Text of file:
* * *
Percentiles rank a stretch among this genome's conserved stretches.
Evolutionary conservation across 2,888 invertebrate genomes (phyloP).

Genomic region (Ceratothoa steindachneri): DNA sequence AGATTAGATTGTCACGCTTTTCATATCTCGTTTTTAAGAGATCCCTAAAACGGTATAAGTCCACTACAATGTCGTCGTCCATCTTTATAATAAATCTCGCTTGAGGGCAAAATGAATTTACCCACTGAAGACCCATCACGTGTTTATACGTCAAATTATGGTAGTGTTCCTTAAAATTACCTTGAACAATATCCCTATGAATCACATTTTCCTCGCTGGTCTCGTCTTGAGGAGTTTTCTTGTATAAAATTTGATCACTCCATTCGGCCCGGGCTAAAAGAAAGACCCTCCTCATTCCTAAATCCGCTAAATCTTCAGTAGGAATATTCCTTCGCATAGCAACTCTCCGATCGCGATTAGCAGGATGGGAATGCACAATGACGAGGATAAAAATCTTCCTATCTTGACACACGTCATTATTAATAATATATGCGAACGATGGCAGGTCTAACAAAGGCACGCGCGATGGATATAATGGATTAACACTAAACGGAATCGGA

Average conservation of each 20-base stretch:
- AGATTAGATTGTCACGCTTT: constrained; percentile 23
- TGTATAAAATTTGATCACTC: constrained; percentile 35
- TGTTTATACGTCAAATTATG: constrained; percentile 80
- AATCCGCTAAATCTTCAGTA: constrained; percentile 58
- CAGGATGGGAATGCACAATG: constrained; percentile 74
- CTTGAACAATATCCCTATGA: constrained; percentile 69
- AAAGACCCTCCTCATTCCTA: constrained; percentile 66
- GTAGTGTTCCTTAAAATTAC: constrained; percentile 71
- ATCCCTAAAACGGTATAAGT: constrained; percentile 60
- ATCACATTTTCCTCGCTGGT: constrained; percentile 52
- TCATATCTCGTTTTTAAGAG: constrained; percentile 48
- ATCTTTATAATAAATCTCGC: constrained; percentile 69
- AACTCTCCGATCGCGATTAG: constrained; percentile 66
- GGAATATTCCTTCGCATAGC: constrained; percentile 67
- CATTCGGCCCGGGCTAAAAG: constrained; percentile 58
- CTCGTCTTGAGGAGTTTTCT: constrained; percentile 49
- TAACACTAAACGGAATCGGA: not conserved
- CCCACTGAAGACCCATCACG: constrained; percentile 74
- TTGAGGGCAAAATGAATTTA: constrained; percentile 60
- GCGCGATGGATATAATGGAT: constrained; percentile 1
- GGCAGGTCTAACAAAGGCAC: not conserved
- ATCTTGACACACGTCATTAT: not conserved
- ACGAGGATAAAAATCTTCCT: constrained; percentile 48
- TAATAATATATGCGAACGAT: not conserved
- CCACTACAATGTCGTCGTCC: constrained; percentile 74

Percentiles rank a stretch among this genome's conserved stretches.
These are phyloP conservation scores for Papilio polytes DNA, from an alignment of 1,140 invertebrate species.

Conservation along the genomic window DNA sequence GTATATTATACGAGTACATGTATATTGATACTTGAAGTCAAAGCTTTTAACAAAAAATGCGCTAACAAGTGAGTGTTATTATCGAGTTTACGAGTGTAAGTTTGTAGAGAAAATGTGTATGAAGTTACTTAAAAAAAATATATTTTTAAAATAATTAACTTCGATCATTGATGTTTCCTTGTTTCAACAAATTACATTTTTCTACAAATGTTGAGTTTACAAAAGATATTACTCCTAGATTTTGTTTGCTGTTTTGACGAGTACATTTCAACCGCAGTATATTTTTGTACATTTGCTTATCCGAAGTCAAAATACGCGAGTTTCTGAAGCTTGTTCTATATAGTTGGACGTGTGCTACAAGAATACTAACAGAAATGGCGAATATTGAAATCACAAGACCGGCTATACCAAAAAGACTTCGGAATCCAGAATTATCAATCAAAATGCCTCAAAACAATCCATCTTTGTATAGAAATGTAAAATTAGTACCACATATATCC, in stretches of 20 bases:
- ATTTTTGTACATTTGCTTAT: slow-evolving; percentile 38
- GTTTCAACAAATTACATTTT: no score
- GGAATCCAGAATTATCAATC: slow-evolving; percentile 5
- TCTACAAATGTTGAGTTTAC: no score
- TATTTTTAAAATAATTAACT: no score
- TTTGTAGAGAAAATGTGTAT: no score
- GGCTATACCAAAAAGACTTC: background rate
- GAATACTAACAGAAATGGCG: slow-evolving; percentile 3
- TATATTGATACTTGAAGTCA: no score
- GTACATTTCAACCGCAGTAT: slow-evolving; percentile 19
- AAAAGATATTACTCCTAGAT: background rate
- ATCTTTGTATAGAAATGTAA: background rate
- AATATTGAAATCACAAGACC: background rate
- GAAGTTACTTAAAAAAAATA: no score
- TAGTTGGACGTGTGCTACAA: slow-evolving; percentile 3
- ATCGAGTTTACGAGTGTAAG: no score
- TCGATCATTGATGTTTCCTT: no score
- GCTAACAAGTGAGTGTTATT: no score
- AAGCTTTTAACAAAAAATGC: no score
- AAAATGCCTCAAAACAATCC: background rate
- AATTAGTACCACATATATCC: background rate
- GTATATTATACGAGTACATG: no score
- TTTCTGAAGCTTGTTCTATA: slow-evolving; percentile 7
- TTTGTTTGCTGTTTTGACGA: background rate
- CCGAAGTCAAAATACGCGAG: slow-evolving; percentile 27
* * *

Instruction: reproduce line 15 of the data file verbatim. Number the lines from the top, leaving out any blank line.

- TCATATCTCGTTTTTAAGAG: constrained; percentile 48